• Add some greens: Mix in cooked leafy greens such as cabbage or kale to turn them into colcannon (an Irish favorite). You could also chop fresh herbs and stir them in for a light and herby flavor.
Creamy mashed potatoes in a bowl

Storage & Make-Ahead Tips

  • To store: Any leftovers will keep in the fridge for 4 to 5 days. Perfect for heating up a quick side dish along with any main throughout the week.
  • For freezing: Want to save this for the future? Freeze it in freezer-safe containers and store iti for up to 3 months!
  • To reheat: Mashed potatoes are best reheated in the microwave, just give them a stir and reheat until warmed through. And if you want to add some “fluff” back into them, add a splash of milk while you reheat.

More Potato Side Dishes

There’s no doubt you’ll be making mashed potatoes on the regular once you’ve memorized the recipe. Once you do, I’d love to hear how this turned out in the comment box below! Your review will help other readers in the community.

A big bowl of creamy mashed potatoes

Classic Mashed Potatoes

5 from 22 votes
Prep: 15 minutes
Cook: 20 minutes
Total: 35 minutes
Servings: 5 servings
Author: Lisa Bryan

Description

These classic mashed potatoes are irresistibly creamy, buttery, and pair perfectly with any main course for the ultimate cozy meal. Watch how I make them in the video below!

Video

Ingredients 
 

  • 2 pounds russet potatoes
  • ½ cup milk, or more for a creamier texture
  • ¼ cup butter
  • kosher salt and freshly ground black pepper, to taste

Instructions 

  • Peel and dice the potatoes. Peel the potatoes using a hand peeler and dice them into large chunks or cubes.
    Dicing potatoes
  • Boil the potatoes. Fill a pot with water and bring it to a boil. Drop the potatoes in and let them cook for 15 minutes, or until they’re fork-tender.
    Boiling diced potatoes in a pot
  • Warm the milk and butter. While the potatoes are cooking, melt the butter and milk in a saucepan until the mixture is warm. Alternatively, you could also melt and warm this mixture in the microwave. Then, drain the potatoes in a colander, place them back into the hot pot, and pour the butter milk mixture on top of the potatoes.
    Mixing butter milk mixture with potatoes
  • Mix and mash. Mash the potatoes with a hand masher until you've reached your desired consistency. You can always add more milk or butter for a creamier consistency. Season with salt and pepper.
    Making mashed potatoes in a pot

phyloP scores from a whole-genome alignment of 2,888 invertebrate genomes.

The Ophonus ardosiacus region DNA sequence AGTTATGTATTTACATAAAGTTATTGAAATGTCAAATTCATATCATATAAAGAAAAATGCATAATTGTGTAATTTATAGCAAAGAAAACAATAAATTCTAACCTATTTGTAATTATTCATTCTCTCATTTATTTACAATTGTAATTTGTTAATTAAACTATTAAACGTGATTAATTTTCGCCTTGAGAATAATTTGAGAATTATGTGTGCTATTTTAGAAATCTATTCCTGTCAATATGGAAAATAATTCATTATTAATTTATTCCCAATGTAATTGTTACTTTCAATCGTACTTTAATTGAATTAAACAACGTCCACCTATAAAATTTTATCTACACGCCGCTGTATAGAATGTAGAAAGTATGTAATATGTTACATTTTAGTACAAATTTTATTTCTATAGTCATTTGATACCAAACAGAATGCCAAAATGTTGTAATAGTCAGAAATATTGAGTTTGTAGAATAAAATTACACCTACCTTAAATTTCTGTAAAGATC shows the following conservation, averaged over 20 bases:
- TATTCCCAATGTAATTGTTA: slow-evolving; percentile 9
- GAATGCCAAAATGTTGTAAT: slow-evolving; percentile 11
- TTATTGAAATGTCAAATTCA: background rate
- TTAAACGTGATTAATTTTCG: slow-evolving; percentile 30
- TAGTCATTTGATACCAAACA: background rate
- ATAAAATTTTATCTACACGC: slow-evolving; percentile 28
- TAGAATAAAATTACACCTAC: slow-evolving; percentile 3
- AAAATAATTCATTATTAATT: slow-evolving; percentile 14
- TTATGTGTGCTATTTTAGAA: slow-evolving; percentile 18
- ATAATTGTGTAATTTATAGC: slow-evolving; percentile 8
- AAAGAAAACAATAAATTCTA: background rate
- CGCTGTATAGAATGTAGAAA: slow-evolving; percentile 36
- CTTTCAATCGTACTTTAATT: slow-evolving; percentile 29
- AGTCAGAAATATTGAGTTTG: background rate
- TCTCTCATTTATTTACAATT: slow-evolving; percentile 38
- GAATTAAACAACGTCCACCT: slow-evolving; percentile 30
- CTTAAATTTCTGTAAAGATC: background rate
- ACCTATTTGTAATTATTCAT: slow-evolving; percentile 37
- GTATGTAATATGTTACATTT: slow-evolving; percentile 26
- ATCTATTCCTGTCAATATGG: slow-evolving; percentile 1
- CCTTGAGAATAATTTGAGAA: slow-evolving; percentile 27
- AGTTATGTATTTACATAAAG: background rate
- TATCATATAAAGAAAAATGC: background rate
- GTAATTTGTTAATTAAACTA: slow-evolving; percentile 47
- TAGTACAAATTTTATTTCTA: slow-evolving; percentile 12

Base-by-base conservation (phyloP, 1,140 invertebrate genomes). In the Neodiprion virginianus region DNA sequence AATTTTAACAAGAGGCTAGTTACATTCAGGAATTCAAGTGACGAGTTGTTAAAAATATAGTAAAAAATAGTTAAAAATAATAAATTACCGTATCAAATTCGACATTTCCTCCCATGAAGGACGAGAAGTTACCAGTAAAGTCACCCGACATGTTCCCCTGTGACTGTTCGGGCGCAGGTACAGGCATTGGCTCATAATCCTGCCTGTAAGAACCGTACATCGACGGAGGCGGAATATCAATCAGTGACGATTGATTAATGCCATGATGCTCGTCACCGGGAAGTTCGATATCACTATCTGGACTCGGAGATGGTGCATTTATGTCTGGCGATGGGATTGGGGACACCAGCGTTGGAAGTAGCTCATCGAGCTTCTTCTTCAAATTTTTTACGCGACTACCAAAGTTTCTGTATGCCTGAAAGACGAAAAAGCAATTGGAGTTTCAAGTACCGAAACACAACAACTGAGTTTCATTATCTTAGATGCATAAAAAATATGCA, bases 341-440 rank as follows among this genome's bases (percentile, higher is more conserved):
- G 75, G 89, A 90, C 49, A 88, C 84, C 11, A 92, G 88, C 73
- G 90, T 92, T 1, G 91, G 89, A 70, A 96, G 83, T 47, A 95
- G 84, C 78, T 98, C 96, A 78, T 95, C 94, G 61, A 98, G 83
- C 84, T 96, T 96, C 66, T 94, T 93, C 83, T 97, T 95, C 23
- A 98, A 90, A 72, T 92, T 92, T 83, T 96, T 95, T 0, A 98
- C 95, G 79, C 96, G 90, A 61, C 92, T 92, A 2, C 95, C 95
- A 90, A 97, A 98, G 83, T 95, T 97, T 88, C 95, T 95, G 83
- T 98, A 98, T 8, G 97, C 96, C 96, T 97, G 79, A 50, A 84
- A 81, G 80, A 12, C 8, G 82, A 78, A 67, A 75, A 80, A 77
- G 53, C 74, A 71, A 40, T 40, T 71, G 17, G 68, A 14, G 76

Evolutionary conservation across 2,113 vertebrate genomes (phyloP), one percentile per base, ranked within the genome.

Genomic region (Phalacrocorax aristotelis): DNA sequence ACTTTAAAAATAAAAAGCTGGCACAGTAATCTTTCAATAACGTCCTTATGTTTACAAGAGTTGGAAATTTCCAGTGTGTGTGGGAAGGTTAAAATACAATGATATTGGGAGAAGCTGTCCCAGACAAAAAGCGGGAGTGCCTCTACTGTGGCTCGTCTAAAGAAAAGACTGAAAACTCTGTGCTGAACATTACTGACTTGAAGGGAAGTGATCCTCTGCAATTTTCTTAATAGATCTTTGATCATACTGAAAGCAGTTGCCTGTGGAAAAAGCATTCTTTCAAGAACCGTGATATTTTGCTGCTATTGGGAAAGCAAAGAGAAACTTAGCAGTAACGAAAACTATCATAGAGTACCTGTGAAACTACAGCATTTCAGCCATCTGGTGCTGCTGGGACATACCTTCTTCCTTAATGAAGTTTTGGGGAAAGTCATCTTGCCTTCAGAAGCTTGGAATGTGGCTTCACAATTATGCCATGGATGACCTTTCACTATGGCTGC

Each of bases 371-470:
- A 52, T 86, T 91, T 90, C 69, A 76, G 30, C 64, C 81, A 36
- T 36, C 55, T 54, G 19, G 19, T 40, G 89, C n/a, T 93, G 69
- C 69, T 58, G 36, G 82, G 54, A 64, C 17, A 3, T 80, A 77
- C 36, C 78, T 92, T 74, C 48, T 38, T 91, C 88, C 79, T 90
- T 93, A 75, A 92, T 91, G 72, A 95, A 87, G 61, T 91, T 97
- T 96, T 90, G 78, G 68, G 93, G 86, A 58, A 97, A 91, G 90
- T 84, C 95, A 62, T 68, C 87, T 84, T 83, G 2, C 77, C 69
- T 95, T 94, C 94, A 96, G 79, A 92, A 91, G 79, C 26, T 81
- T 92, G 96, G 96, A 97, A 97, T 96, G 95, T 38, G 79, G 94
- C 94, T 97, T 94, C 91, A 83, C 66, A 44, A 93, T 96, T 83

• Garnish and serve. Scoop the mashed sweet potatoes into a bowl, add a pat of butter, sprinkle with chopped parsley (optional) and serve!
    Whipped mashed potatoes in a bowl

Lisa’s Tips

  • You can certainly make this recipe dairy-free and vegan by using a plant-based milk and butter alternative.

Nutrition

Calories: 228kcal | Carbohydrates: 33g | Protein: 4g | Fat: 10g | Saturated Fat: 6g | Polyunsaturated Fat: 1g | Monounsaturated Fat: 3g | Trans Fat: 0.4g | Cholesterol: 24mg | Sodium: 115mg | Potassium: 759mg | Fiber: 2g | Sugar: 1g | Vitamin A: 285IU | Vitamin C: 10mg | Calcium: 56mg | Iron: 2mg
Course: Side Dish
Cuisine: American
Keyword: best mashed potatoes, classic mashed potatoes, mashed potatoes, mashed potatoes recipe
Did you make this recipe?Mention @downshiftology or tag #downshiftology!

Recipe originally posted December 2019, but updated to include new information and photos.

You May Also Like

About the author

Lisa Bryan

Lisa is a bestselling cookbook author, recipe developer, and YouTuber (with over 2.5 million subscribers) living in sunny Southern California. She started Downshiftology in 2014, and is passionate about making healthy food with fresh, simple and seasonal ingredients.

Leave a comment

All comments are moderated before appearing on the site. Thank you for sharing your feedback!

Your email address will not be published. Required fields are marked *

Recipe Rating




59 Comments

  1. Basic, yet best mashed potatoes! The ratios are perfect (I like to use Yukon gold or yellow potatoes for my preference). I like to peel and dice and put into cold water first, and then I can let them sit for an hour or two if I’m trying to do some ahead of time prep (maybe more beneficial for russet or a starchier potato). This recipe is my go-to!

    1. Hi Aileen – That’s fine! It might just be a teeny bit less creamy, but still delicious nonetheless.